Robin: Unfortunately, Mormon scholarship has suffered from the small number of voices from women and under-represented voices. I see it as a responsibility of those of us (me, for instance, as a white man) to actively seek out voices who have been silenced in the past. Three out of twelve is still not good enough, but we should also be mindful of placing too much of a burden on a smaller percentage of the scholarly field. It’s an ongoing issue that we all need to work on to address.

 

Kurt Manwaring: Are any of the contributors working on lengthier projects based upon their essays?

Mark: Yes indeed. Richard Bushman is working on a golden plates book, Thom Wayment is working on a JST book, David Grua is working on a Missouri book, Bill Smith is working on a Joseph Smith sermons book, and Ron Barney is working on a Joseph Smith book. Also, Laurel Thatcher Ulrich’s research on the early Woodruff journals coincided with her research for “A House Full of Females: Plural Marriage and Women’s Rights in Early Mormonism, 1835–1870” (Knopf, 2017).

 

Kurt Manwaring: When a new finding or a new paradigm can entirely alter the way history is perceived, how do you move forward with the research process knowing the key findings of today may be relegated to the footnotes of tomorrow?

Mark: That’s the biz.

 

Sharalyn: We all stand upon the shoulders of those who have come before us. Historical interpretation is no different.

 

Robin: Modern scholarship is built on the work of earlier generations now “relegated to the footnotes.”  Scholars are prepared in graduate school to take up this frame of mind. We’re well aware that today’s scholarship will be upended by future scholarship. It’s an exciting process of continual discovery.

Scholarship should be less about the territorial claims of one’s own research and more about a shared sense of stewardship for the larger body of historical knowledge, as well as a generous recognition that many publications are further enlarging that knowledge.

 

Kurt Manwaring: Should religious believers be afraid of history if it occasionally reveals findings that deviate from long-held beliefs? Have you ever encountered a historical issue that tried your faith?

Mark: I don’t mean to take your question lightly, but I would say no. Studying early Mormon history has certainly challenged my faith, especially when I first dived in, but over the years my understanding has grown, most of my problems with our history have been solved to my satisfaction, and my faith has endured.

 

Sharalyn: No. Religious believers, particularly the Latter-day Saints, should embrace their history. One cannot understand Mormon doctrine without understanding the history.

Historical issues have tried my faith in the past, but when I really dug in and sought to understand them and took the time to research them deeply rather than having a knee-jerk reaction, it became apparent that my framework was inaccurate, and that I needed to expand my knowledge base.

Knowledge dissipates fear and brings personal power.

 

Robin: When faith is based upon historical facts or assumptions, corrections to those facts or assumptions will reshape one’s faith. This is an age-old problem for people of faith. I think an important solution is to develop a more nuanced understanding of faith and the source of that faith.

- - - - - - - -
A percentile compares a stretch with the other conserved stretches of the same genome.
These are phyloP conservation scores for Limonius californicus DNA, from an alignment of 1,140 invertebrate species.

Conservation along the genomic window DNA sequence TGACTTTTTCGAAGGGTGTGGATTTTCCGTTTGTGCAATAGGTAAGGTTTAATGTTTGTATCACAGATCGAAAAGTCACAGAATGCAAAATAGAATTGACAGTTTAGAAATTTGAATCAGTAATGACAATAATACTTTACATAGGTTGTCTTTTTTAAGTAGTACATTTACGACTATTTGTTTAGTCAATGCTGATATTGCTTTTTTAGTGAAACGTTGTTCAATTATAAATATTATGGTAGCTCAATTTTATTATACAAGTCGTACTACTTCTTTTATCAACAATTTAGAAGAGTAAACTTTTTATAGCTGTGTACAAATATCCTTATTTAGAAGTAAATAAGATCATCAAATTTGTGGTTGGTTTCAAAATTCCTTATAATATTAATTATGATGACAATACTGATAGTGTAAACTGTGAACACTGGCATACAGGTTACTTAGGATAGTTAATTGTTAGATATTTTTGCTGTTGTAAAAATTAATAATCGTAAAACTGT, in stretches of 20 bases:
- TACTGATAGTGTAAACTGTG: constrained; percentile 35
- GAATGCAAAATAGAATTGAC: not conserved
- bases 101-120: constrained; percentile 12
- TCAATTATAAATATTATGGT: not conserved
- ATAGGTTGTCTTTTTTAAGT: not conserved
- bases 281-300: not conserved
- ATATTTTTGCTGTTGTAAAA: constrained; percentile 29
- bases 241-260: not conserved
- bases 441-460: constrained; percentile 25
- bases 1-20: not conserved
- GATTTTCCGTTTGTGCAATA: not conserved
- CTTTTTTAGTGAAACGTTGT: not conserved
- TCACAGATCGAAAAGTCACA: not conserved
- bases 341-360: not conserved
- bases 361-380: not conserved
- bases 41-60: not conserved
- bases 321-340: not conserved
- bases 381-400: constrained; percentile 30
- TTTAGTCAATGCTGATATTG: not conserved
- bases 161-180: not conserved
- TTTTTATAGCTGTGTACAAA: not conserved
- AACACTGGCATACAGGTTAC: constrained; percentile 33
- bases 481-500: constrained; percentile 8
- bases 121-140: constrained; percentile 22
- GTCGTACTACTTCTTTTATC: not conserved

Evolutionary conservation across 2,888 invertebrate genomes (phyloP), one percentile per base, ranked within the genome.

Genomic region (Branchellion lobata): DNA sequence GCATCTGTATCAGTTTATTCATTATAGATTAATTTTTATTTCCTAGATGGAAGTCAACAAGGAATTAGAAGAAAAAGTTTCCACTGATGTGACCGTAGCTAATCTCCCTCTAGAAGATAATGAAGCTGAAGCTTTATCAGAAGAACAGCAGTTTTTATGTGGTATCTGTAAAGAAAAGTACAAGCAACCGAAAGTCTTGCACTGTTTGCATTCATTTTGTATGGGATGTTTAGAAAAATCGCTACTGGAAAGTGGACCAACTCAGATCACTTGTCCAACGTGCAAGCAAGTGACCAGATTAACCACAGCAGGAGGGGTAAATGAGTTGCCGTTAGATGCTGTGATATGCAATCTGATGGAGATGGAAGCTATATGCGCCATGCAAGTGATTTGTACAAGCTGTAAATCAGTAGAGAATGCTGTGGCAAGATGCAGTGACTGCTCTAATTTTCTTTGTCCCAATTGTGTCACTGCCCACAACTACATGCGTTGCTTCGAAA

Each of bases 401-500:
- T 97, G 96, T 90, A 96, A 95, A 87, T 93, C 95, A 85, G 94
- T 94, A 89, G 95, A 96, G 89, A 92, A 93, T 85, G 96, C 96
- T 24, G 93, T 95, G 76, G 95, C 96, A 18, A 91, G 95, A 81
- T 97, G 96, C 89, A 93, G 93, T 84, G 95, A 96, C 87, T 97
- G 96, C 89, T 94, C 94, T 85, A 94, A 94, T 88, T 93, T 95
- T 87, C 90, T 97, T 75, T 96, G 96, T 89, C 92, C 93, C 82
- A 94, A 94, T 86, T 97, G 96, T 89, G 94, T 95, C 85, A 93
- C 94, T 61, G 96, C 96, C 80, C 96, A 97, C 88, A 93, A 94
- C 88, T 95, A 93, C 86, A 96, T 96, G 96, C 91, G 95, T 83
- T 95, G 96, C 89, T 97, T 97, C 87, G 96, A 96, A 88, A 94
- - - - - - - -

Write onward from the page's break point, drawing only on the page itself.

Kurt Manwaring: If you could go back in time to observe any event or procure any document from Mormon history, what would you do and why?

Mark: Well, as for documents, I suppose I would start at the beginning: the golden plates, the sword of Laban and the Liahona (they had writing appear on them so they’re documents too), the Anthon transcript, the lost pages of the Book of Mormon, the original dictation transcripts of the revelations, the correspondence between Oliver Cowdery and David Whitmer, the early Oliver Cowdery history, the missing initial pages of the Joseph Knight history,. . . and a whole lot of other stuff. Videotape: the First Vision, Joseph Smith finding seer stones, a treasure dig, the Moroni visits (especially 1823 on the hill), exactly where and when the priesthood angels appeared (old-skool, I know), Joseph Smith locating the spot for the Zion temple, &c. &c.

 

Robin: I would go back to the day that Elizabeth Ann Whitmer Cowdery (wife of Oliver Cowdery) burned her and her husband’s papers and try to convince her otherwise. I would go into the past and talk to people whose papers don’t survive and better understand their experiences in and motivations for engaging (or disengaging) with the church.

 

Sharalyn: I’m an archivist by training, so I immediately gravitate toward the records.

I want the bushel basket of JS records that Emma Smith refused to give to William Clayton post-martyrdom; the contents of Joseph Smith’s secretary (writing desk); Emma Smith’s papers; the papers of all of Joseph Smith’s agents; the records of law firms he employed as his legal counsel; the Missouri court records from Mormon inhabited counties that were burned during the Civil War; the records of all Smith court cases in their entirety; the complete corpus of all his correspondence; every note, page, and inscription incorporated into Lucy Mack Smith’s history; the complete corpus of the Nauvoo Mayor’s Court and Nauvoo Municipal Court records.

Furthermore, I would love to observe every heavenly visitation JS had, the Kirtland temple dedication, and hear Joseph give the King Follett discourse and his several sermons to the Nauvoo Relief Society. I would like to hear Mother Smith dictate her history to Martha Jane Coray and be in the court room to witness the trial of the accused assassins of Joseph and Hyrum Smith.